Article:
A lack of hermeneutical resources, on the other hand, refers to situations where there is “a gap in collective interpretative resources [which] puts someone at an unfair disadvantage when it comes to making sense of their social experiences” (Fricker, 2007, p. 1). An example might be when one is the victim of a disability-related hate crime in a society where this sort of crime has not (as yet) been conceptualized. When collective interpretative frameworks as hermeneutical resources are not available, some experiences become difficult or impossible to understand and to communicate – even by those experiencing them. Thus the victim might neither identify with being the victim of a disability-related hate crime nor be recognized as such by society.
Further, group segregation along the lines of ability/disability risks creating epistemic injustice through the creation of divided and conditioned social spaces with an uneven distribution of hermeneutical resources. This is in line with what Anderson (2012, p. 171) argues when she regards group segregation along lines of race and class to be the “key structural feature that turns otherwise innocent, if cognitively biased, epistemic transactions into vectors of epistemic injustice”.
The consequence of the above is hermeneutical injustice, which is always structural as members of a social group “have been prejudicially marginalized in meaning-making activities” (Anderson, 2012, p. 166; cf. Fricker, 2007, pp. 158-159). Furthermore, as Anderson (2012) points out, “the question turns on the mechanism whereby certain knowers [are] unfairly excluded” (p. 166), and how “testimonial exclusion becomes structural when institutions are set up to exclude people without anyone having to decide to do so” (p. 166). One example of such a mechanism is the organization of welfare services by which people with ID are positioned in segregated social spaces and also become socialized in the role as “dependent deviants” (cf. Sauer, 2004; Söder, 2000).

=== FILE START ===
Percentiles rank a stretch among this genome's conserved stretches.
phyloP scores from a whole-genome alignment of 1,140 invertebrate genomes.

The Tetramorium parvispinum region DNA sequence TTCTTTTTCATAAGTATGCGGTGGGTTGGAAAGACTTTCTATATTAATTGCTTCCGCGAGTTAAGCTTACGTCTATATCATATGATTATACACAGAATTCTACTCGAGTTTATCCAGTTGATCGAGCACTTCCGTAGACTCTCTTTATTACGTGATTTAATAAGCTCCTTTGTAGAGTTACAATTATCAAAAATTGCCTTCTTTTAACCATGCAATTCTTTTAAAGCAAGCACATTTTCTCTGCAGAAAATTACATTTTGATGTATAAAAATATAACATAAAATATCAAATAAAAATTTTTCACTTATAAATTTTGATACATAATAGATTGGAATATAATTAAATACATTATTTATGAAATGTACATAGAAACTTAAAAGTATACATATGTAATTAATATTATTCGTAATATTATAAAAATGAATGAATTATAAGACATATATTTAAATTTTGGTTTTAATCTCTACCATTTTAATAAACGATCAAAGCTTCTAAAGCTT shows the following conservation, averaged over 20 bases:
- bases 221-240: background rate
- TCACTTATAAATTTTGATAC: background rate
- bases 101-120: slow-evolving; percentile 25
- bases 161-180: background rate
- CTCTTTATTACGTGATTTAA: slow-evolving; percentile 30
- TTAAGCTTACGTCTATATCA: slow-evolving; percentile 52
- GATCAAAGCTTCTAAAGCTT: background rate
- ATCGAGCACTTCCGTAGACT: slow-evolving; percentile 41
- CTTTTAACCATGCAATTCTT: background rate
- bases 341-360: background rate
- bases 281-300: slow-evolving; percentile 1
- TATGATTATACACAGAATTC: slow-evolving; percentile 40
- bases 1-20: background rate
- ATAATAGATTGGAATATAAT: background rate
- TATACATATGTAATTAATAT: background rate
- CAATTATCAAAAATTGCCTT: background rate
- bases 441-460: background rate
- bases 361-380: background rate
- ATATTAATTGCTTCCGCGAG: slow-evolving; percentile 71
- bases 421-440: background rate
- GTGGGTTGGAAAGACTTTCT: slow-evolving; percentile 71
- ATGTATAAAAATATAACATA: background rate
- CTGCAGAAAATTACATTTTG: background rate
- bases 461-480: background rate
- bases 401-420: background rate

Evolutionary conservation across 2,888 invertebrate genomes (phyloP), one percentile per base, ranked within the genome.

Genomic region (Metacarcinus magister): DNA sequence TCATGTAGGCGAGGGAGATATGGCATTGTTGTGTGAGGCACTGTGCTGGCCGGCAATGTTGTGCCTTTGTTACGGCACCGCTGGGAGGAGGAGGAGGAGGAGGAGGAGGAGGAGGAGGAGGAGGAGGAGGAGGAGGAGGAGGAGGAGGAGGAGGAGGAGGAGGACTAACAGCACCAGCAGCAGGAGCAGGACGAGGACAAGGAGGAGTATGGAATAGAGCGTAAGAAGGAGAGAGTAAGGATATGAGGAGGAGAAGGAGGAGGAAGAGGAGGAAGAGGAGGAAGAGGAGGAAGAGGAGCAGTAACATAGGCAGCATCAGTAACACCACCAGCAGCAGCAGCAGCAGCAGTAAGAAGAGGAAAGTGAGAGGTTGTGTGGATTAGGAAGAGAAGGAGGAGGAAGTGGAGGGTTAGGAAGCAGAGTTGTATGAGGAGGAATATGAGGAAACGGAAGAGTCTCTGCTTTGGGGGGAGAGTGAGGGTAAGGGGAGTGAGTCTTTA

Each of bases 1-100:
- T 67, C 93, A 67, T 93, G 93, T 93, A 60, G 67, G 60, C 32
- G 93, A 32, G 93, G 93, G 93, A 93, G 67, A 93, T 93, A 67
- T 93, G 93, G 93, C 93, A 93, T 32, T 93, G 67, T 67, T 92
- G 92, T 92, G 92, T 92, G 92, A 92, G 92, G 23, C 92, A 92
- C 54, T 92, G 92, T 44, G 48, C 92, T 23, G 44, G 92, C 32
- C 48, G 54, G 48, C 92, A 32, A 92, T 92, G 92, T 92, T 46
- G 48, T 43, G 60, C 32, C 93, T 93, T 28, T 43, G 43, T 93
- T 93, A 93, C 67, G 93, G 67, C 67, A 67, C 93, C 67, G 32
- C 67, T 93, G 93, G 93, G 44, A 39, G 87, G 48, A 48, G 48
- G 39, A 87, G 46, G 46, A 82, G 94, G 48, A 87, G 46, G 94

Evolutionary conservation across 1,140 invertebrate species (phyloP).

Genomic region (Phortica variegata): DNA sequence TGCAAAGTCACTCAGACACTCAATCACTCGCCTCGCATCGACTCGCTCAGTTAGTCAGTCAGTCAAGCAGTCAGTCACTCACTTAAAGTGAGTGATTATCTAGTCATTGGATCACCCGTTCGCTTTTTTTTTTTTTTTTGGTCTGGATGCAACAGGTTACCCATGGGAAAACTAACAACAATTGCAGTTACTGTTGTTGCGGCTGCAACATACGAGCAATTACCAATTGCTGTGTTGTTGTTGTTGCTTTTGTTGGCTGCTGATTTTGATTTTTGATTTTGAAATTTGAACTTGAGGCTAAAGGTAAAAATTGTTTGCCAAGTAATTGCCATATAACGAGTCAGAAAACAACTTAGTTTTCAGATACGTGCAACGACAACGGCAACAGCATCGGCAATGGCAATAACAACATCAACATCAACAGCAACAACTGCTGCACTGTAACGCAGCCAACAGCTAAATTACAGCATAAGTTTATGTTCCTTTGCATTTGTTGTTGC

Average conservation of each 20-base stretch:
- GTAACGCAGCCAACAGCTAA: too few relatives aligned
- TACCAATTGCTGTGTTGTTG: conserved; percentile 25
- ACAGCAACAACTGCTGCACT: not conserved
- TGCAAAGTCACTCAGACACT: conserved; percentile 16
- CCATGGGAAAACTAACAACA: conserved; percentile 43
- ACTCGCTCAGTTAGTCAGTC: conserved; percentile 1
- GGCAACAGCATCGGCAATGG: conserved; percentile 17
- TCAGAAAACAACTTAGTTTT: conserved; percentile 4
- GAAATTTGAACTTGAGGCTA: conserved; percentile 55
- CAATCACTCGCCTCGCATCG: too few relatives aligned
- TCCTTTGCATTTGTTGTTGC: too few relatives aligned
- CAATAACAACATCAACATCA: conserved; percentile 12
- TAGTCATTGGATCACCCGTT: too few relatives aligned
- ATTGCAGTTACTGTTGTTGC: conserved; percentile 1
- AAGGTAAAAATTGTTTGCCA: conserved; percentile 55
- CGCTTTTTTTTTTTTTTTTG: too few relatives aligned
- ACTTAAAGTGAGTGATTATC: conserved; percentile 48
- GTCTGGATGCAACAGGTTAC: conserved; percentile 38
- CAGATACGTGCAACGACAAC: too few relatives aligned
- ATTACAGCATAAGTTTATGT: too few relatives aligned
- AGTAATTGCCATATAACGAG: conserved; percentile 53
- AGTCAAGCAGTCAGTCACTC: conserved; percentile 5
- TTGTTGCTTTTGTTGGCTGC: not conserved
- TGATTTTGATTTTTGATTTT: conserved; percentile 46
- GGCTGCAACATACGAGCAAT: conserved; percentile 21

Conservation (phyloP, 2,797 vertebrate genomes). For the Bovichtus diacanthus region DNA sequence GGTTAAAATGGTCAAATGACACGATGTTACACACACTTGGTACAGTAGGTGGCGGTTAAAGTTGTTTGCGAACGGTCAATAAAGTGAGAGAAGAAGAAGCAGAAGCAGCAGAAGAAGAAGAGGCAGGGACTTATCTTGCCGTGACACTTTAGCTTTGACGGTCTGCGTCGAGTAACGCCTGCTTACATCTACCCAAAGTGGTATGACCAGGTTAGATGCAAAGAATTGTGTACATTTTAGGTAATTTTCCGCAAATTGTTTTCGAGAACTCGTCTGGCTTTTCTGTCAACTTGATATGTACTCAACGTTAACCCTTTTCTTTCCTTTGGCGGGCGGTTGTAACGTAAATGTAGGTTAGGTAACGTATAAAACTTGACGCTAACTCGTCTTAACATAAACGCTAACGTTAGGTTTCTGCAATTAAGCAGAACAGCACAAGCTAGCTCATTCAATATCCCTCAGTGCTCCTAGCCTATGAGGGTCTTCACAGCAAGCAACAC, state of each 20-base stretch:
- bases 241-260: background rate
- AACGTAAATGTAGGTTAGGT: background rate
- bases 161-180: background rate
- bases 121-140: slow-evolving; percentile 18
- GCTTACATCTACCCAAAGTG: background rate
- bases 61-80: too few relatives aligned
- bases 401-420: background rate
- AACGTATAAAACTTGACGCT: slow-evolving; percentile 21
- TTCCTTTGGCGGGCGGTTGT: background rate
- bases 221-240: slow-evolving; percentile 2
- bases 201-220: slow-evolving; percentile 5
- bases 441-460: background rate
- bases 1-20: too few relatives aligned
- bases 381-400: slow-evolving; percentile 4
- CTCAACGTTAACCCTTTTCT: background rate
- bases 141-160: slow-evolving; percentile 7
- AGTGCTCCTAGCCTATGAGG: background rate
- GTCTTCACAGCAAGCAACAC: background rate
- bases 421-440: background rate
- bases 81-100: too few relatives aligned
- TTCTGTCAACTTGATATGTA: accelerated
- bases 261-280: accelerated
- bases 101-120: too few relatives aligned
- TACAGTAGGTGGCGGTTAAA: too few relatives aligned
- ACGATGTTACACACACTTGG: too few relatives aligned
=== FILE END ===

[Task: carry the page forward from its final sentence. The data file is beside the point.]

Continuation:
Method and participants
The empirical material consists of notes from several field visits at day centers, sheltered workplaces, and group homes along with transcripts from a total of 35 qualitative semi-structured interviews with seven men and six women, median age 52 years (range 38 – 60 years), who are the objects of disability services in Sweden. Nine of the thirteen participants have supported accommodation. Twelve of the participants took part in daily activities, while one man worked for a subsidized wage and had annual contact with disability services. No matter how the daily activity was organized, all participants considered it, and talked about it, in terms of it being their employment.
The interviewees all belong to a generation “betwixt and between”, as they have grown up during an era of a transformed welfare/disability service system, the closure of the major institutions, and an emerging welfare market where service users according to present-day political discourse are conceptually defined as being consumers with the individual responsibility to demand services (but with no possibility to choose the content of such services) (Lövgren, 2013; Ringsby Jansson & Olsson, 2006). However, these kinds of transitions are, in relation to everyday life, relatively gradual processes, and earlier traditions still color both the assumptions of people with IDs and the service system that is in place today (cf. Shah & Priestley, 2011; Söder, 2000).
The study was approved by the Regional Ethical Review Board in Umeå (reference number 09-060 Ö), and voluntary participation, along with information about the purpose and use of the interviews, was carefully explained before each interview. All participants were individually interviewed two or three times, each time for 30–90 minutes. Themes such as everyday life, work versus leisure, retirement, and ageing were highlighted. The interviewer made an effort to follow the intensity in the interviewees’ engagement, and to support the communication through gestures and small sounds. Notes from the field visits were used to contextualize and enhance the understanding of the interviewees’ everyday lives.
Meaning-making: Self, work, and socio-spatial mobility
We will here discuss three examples from the study that elucidate hermeneutical injustice where the interviewees have been marginalized in meaning-making activities in understanding themselves, in working life, and with regard to gendered ranges of mobility. All three examples highlight a novel aspect of Fricker’s (2007) account of epistemic injustice, by shifting focus to the actors (in this case persons with ID) in relation to a conditioned lived space.